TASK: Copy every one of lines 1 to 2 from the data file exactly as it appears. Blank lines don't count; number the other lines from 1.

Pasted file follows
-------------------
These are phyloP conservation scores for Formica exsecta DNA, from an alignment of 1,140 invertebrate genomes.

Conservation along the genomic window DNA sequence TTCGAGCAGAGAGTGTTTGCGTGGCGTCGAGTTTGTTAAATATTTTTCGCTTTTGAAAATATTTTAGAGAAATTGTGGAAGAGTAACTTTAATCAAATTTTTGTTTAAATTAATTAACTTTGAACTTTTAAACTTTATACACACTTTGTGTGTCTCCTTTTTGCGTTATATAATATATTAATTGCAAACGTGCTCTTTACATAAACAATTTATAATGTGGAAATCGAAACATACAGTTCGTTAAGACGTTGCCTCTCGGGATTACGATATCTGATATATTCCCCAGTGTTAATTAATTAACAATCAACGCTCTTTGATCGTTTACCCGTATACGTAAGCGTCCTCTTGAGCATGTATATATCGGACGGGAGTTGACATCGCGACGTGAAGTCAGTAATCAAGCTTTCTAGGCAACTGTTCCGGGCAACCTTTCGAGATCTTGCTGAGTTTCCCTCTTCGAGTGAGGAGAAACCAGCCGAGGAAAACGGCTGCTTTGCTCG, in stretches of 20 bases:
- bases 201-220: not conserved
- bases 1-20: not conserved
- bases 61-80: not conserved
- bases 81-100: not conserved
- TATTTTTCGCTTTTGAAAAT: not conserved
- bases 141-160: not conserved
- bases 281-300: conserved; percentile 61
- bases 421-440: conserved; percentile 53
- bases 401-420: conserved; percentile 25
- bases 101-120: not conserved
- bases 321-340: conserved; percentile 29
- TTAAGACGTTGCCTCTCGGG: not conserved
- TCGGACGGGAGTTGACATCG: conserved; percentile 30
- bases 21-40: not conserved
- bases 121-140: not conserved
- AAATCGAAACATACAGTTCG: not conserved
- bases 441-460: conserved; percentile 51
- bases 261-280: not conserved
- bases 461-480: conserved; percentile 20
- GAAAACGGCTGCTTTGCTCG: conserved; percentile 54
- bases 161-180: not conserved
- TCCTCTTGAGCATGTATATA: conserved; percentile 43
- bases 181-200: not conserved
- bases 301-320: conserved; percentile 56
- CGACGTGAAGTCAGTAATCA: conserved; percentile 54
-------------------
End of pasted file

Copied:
These are phyloP conservation scores for Formica exsecta DNA, from an alignment of 1,140 invertebrate genomes.

Conservation along the genomic window DNA sequence TTCGAGCAGAGAGTGTTTGCGTGGCGTCGAGTTTGTTAAATATTTTTCGCTTTTGAAAATATTTTAGAGAAATTGTGGAAGAGTAACTTTAATCAAATTTTTGTTTAAATTAATTAACTTTGAACTTTTAAACTTTATACACACTTTGTGTGTCTCCTTTTTGCGTTATATAATATATTAATTGCAAACGTGCTCTTTACATAAACAATTTATAATGTGGAAATCGAAACATACAGTTCGTTAAGACGTTGCCTCTCGGGATTACGATATCTGATATATTCCCCAGTGTTAATTAATTAACAATCAACGCTCTTTGATCGTTTACCCGTATACGTAAGCGTCCTCTTGAGCATGTATATATCGGACGGGAGTTGACATCGCGACGTGAAGTCAGTAATCAAGCTTTCTAGGCAACTGTTCCGGGCAACCTTTCGAGATCTTGCTGAGTTTCCCTCTTCGAGTGAGGAGAAACCAGCCGAGGAAAACGGCTGCTTTGCTCG, in stretches of 20 bases: